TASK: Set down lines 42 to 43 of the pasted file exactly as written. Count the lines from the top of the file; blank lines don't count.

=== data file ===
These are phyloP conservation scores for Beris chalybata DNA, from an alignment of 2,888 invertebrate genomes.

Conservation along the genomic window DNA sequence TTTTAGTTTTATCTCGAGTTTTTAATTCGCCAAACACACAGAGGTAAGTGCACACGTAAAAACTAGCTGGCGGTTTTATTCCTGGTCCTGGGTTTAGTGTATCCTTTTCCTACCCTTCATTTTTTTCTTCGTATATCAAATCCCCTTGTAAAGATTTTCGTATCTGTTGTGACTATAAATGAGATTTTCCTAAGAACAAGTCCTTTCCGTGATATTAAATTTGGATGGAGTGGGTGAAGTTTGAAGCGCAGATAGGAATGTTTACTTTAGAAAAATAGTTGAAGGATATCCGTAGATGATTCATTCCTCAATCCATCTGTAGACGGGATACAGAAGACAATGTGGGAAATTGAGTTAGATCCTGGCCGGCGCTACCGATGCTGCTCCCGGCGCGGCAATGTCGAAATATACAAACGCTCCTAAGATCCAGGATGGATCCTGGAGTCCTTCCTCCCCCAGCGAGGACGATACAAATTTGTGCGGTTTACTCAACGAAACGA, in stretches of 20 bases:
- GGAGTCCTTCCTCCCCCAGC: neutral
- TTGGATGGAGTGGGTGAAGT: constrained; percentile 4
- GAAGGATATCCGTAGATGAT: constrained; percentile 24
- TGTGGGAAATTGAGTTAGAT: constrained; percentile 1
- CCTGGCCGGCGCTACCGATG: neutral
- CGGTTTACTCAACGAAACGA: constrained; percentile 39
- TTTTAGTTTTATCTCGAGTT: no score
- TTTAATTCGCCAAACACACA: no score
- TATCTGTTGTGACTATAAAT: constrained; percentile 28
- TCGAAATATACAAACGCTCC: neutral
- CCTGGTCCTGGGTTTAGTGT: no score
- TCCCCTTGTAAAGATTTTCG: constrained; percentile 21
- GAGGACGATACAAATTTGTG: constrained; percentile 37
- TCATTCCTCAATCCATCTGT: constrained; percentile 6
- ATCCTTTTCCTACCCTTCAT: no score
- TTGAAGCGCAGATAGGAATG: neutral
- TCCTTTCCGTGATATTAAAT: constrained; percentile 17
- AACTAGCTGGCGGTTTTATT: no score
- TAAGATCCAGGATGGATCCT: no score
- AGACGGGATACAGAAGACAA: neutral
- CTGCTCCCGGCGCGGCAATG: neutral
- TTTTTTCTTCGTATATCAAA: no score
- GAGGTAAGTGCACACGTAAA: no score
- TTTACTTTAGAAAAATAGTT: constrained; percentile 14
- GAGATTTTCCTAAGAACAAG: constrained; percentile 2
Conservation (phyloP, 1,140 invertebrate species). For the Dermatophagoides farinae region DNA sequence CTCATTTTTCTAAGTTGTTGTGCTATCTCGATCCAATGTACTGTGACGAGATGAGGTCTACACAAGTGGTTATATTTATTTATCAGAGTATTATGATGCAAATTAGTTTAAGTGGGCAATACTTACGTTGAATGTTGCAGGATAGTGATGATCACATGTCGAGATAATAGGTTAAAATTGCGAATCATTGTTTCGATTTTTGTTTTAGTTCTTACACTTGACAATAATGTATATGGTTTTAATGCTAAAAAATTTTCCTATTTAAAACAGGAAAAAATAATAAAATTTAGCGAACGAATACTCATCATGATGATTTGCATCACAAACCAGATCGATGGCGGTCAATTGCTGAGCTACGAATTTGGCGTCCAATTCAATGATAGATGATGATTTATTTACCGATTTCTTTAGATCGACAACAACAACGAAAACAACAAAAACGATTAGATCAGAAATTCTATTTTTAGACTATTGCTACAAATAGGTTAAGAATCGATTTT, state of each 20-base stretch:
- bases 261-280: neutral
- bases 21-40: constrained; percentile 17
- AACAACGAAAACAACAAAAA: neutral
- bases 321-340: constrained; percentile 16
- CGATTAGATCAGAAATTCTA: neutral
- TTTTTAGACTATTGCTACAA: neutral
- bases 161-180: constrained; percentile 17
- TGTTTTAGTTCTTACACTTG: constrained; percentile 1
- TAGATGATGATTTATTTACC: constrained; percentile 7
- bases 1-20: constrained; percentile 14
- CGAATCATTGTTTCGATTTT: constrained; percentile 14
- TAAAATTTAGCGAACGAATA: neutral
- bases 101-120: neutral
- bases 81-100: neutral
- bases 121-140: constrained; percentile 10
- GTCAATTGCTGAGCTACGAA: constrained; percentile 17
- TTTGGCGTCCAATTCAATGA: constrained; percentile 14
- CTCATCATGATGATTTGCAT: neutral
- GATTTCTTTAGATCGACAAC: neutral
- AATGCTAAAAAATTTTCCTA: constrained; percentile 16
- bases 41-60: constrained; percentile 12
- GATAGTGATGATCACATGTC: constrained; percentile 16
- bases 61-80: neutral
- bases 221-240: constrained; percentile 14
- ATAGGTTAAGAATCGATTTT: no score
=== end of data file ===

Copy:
- bases 81-100: neutral
- bases 121-140: constrained; percentile 10